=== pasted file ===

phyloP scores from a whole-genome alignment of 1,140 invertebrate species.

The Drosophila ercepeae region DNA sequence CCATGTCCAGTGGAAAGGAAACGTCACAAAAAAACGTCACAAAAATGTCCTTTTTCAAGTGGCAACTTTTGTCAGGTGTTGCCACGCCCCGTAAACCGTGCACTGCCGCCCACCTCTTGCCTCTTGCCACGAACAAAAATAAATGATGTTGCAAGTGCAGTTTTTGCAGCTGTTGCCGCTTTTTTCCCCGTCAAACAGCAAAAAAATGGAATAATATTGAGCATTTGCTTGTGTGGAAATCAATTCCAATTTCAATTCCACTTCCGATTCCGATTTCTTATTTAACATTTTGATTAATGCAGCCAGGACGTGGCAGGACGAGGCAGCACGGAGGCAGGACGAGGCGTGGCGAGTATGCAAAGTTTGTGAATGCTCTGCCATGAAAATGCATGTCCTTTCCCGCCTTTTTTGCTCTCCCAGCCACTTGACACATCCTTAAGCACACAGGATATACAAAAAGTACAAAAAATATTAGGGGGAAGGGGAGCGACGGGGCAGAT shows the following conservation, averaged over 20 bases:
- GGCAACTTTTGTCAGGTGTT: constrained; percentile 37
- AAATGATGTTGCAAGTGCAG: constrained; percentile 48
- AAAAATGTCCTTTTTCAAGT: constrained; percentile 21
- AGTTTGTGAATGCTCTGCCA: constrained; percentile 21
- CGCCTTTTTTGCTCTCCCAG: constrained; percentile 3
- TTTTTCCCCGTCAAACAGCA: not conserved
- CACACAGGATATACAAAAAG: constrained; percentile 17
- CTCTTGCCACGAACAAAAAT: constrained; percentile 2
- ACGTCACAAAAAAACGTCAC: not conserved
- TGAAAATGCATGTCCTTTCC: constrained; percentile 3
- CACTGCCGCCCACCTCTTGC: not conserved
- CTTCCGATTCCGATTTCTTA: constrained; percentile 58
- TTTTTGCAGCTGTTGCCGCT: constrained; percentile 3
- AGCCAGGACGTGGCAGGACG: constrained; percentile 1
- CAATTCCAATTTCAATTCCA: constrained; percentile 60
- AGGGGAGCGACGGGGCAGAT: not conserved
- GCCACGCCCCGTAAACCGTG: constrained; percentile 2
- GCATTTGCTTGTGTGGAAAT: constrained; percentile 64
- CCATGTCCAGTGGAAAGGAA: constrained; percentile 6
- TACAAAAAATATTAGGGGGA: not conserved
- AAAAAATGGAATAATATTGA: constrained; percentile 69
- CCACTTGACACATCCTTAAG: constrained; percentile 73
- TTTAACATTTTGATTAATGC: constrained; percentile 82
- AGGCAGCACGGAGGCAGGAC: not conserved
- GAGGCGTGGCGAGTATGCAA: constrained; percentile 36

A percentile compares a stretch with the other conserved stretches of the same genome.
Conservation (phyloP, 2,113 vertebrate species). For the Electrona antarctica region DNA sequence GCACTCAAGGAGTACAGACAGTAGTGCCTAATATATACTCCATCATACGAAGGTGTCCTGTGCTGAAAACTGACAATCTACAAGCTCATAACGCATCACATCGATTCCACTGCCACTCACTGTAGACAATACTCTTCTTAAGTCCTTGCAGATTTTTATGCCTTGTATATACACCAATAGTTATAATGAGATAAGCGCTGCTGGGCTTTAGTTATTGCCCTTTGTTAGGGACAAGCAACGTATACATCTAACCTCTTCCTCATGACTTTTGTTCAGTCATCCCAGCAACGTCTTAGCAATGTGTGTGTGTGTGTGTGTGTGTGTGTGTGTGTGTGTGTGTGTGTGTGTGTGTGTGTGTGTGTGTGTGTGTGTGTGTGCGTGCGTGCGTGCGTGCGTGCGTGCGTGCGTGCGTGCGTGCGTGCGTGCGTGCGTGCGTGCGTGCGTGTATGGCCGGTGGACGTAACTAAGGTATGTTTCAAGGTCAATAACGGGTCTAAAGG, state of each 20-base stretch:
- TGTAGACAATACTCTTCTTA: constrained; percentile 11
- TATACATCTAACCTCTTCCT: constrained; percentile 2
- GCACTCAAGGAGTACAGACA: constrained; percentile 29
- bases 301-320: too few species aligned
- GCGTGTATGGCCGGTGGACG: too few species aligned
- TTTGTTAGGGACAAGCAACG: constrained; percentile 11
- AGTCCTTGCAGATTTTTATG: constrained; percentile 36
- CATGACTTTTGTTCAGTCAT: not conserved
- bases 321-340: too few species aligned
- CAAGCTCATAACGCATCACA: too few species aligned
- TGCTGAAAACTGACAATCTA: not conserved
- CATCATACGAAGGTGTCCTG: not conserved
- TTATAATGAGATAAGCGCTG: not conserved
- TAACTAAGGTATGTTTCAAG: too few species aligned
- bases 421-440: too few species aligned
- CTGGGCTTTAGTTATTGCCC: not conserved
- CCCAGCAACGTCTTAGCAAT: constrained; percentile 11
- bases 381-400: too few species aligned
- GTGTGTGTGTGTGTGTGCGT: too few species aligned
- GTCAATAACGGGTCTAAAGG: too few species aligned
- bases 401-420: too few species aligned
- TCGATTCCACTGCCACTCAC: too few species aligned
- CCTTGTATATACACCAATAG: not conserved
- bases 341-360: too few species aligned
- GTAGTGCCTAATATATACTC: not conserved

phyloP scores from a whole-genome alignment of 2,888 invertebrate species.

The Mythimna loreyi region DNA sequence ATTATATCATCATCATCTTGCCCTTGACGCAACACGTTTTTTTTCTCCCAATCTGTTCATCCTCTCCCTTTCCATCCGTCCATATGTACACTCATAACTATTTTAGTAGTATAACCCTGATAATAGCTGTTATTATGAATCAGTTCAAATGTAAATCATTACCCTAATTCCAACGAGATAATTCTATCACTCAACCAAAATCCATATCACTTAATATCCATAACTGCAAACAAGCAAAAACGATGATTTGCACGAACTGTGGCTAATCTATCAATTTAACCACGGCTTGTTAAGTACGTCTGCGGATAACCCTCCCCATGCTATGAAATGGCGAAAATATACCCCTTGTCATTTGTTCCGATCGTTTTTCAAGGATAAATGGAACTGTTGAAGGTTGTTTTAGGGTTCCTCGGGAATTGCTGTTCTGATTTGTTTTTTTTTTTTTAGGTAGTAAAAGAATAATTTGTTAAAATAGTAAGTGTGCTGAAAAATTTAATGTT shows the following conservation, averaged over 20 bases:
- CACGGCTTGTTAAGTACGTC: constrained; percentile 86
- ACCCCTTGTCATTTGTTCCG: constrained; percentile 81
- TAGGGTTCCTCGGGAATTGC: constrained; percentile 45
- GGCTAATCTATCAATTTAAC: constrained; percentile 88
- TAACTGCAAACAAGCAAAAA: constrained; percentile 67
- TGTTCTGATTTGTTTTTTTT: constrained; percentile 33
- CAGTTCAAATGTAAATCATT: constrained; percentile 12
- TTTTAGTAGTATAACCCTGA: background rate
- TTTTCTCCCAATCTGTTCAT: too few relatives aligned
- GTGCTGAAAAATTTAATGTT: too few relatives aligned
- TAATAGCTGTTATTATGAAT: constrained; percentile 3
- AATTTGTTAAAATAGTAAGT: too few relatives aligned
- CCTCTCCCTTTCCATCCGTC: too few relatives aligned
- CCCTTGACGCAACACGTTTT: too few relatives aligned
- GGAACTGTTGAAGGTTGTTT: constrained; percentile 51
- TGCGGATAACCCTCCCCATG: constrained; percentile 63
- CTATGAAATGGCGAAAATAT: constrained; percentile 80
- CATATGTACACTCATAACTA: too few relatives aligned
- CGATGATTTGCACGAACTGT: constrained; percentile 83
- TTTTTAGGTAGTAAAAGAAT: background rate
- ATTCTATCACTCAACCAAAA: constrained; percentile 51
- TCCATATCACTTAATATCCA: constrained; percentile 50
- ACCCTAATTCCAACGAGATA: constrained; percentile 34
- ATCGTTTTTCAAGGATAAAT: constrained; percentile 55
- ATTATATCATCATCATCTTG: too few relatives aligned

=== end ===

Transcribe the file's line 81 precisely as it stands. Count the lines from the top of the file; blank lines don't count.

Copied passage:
- ATTATATCATCATCATCTTG: too few relatives aligned